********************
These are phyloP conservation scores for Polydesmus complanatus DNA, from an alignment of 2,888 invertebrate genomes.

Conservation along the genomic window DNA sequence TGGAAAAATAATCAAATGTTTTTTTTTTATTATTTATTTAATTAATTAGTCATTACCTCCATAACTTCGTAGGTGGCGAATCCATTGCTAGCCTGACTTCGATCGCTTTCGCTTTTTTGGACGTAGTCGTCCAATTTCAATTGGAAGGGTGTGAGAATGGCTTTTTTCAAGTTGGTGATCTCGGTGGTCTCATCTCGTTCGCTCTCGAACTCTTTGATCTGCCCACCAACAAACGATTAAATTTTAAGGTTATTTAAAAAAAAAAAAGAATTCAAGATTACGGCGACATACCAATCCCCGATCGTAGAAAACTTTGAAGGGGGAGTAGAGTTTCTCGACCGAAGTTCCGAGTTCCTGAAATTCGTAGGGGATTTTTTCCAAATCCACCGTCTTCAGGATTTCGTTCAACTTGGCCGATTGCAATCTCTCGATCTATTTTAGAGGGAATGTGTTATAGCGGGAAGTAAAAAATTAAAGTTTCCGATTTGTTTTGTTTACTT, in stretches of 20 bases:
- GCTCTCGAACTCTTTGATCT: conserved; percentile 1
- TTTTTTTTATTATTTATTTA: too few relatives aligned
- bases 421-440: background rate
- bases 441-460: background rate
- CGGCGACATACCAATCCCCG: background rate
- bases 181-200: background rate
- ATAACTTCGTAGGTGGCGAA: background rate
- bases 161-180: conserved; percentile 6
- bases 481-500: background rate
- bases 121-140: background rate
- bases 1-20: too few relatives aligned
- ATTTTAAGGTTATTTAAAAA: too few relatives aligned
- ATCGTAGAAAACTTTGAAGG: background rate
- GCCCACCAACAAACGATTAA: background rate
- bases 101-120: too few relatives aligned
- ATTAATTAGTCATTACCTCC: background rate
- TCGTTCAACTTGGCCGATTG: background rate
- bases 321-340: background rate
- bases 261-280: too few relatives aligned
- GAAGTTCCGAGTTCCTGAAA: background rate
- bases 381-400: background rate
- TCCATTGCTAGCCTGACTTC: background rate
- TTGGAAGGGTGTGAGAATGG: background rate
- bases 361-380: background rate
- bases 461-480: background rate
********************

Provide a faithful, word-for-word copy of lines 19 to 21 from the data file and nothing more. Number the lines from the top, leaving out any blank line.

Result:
- TCGTTCAACTTGGCCGATTG: background rate
- bases 321-340: background rate
- bases 261-280: too few relatives aligned